Functionalized polymer materials with ion exchange groups and integration of nano-structured materials is an emerging area for catalytic and water pollution control applications. The polymerization of materials such as acrylic acid often requires persulfate initiator and a high temperature start. However, is generally known that metal ions accelerate such polymerizations starting from room temperature. If the metal is properly selected, it can be used in environmental applications adding two advantages simultaneously. This paper deals with this by polymerizing acrylic acid using iron as accelerant and its subsequent use for nanoparticle synthesis in hydrogel and PVDF membranes. Characterizations of hydrogel, membranes and nanoparticles were carried out with different techniques. Nanoparticles sizes of 30–60 nm were synthesized. Permeability and swelling measurements demonstrate an inverse relationship between hydrogel mesh size (6.30 to 8.34 nm) and membrane pores (222 to 110 nm). Quantitative reduction of trichloroethylene/chloride generation by Fe/Pd nanoparticles in hydrogel/membrane platforms was also performed.
PMCID: PMC4061718  PMID: 24954975
TCE; xerogel; iron nanoparticles; membrane functionalization; responsive behavior; catalysis
22.  Multilineage somatic activating mutations in HRAS and NRAS cause mosaic cutaneous and skeletal lesions, elevated FGF23 and hypophosphatemia 
Human Molecular Genetics  2013;23(2):397-407.
Pathologically elevated serum levels of fibroblast growth factor-23 (FGF23), a bone-derived hormone that regulates phosphorus homeostasis, result in renal phosphate wasting and lead to rickets or osteomalacia. Rarely, elevated serum FGF23 levels are found in association with mosaic cutaneous disorders that affect large proportions of the skin and appear in patterns corresponding to the migration of ectodermal progenitors. The cause and source of elevated serum FGF23 is unknown. In those conditions, such as epidermal and large congenital melanocytic nevi, skin lesions are variably associated with other abnormalities in the eye, brain and vasculature. The wide distribution of involved tissues and the appearance of multiple segmental skin and bone lesions suggest that these conditions result from early embryonic somatic mutations. We report five such cases with elevated serum FGF23 and bone lesions, four with large epidermal nevi and one with a giant congenital melanocytic nevus. Exome sequencing of blood and affected skin tissue identified somatic activating mutations of HRAS or NRAS in each case without recurrent secondary mutation, and we further found that the same mutation is present in dysplastic bone. Our finding of somatic activating RAS mutation in bone, the endogenous source of FGF23, provides the first evidence that elevated serum FGF23 levels, hypophosphatemia and osteomalacia are associated with pathologic Ras activation and may provide insight in the heretofore limited understanding of the regulation of FGF23.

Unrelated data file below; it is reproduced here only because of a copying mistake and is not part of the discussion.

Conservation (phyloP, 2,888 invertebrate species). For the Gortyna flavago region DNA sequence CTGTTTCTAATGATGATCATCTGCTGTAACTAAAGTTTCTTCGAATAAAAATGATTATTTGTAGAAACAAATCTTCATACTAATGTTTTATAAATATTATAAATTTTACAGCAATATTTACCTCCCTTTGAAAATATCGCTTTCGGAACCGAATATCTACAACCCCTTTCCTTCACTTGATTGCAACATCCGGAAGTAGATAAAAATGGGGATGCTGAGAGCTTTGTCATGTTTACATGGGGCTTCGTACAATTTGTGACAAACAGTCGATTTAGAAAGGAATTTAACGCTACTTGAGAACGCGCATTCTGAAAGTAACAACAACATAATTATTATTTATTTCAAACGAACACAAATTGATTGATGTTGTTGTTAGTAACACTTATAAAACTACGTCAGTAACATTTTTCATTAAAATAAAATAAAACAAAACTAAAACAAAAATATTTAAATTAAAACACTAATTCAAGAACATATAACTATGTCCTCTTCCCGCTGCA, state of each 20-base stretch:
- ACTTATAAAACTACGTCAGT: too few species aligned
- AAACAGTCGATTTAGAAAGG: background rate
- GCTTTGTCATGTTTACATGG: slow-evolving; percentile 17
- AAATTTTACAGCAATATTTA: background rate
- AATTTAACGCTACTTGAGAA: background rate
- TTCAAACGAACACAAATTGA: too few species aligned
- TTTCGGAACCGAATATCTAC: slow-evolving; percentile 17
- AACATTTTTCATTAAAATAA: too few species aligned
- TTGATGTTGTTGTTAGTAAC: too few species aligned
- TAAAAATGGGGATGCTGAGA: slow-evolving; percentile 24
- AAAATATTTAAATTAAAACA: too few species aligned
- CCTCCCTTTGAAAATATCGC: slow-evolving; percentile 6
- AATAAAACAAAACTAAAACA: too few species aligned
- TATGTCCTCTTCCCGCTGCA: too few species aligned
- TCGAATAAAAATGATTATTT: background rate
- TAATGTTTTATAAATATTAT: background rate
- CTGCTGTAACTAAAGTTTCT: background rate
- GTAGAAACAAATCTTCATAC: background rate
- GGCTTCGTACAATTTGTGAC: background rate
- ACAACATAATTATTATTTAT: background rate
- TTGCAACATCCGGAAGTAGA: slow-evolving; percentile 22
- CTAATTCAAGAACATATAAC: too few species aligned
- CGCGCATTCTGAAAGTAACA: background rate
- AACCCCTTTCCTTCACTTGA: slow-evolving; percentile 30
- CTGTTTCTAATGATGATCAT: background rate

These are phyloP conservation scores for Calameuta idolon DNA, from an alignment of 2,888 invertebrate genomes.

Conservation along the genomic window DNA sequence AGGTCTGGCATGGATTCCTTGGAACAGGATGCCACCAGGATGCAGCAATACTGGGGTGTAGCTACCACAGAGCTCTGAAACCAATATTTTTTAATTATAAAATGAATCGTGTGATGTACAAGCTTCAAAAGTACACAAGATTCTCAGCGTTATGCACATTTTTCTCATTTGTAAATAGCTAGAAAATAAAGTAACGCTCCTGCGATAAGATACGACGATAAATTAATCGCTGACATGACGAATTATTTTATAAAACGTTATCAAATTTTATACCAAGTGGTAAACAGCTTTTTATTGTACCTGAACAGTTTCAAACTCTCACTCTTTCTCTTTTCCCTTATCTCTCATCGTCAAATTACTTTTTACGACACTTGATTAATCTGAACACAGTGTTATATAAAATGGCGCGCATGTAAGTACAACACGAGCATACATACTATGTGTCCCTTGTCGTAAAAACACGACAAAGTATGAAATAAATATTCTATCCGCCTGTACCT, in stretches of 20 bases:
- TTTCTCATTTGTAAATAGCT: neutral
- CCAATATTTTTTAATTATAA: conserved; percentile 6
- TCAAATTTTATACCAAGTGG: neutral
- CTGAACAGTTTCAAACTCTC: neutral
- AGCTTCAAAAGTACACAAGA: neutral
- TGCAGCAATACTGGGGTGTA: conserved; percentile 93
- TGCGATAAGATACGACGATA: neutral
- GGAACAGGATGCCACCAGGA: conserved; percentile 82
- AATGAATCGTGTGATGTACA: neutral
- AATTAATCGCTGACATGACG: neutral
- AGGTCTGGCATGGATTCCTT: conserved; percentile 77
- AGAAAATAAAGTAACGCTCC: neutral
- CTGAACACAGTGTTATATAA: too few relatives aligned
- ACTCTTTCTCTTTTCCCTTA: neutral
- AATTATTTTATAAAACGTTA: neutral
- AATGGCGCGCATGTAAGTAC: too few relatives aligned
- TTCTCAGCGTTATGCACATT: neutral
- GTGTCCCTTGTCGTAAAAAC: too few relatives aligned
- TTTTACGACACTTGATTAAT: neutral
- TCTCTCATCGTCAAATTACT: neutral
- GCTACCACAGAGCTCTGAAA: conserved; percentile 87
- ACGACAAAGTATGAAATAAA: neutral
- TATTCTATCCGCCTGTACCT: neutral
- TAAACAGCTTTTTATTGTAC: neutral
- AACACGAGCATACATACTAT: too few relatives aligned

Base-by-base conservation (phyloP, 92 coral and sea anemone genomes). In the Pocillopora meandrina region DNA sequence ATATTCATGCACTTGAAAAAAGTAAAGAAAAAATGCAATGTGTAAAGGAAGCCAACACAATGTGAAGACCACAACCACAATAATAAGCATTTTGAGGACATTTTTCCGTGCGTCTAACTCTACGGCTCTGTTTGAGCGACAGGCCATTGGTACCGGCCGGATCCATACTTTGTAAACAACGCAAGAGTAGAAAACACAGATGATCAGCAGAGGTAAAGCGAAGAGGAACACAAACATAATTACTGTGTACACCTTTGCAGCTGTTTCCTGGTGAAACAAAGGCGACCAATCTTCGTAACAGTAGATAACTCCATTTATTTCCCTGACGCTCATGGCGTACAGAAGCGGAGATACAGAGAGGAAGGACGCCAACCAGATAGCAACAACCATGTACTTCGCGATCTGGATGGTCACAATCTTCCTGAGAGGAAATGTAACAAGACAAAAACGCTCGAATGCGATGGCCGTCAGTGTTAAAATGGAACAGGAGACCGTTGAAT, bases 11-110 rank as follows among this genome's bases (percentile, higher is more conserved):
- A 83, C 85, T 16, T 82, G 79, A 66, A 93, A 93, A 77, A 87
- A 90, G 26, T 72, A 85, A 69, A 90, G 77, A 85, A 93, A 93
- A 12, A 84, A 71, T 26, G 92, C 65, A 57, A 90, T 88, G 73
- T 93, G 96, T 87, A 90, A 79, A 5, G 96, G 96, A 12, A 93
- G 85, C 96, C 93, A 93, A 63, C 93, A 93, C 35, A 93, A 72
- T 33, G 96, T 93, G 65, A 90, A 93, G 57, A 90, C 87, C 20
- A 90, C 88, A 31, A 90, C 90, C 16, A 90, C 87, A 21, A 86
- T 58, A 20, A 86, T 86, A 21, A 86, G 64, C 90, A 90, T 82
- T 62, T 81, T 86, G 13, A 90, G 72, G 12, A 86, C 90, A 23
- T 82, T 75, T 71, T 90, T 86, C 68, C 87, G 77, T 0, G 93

PMCID: PMC3869357  PMID: 24006476
23.  Inhaled Amikacin for Treatment of Refractory Pulmonary Nontuberculous Mycobacterial Disease 
Rationale: Treatment of pulmonary nontuberculous mycobacteria, especially Mycobacterium abscessus, requires prolonged, multidrug regimens with high toxicity and suboptimal efficacy. Options for refractory disease are limited.
Objectives: We reviewed the efficacy and toxicity of inhaled amikacin in patients with treatment-refractory nontuberculous mycobacterial lung disease.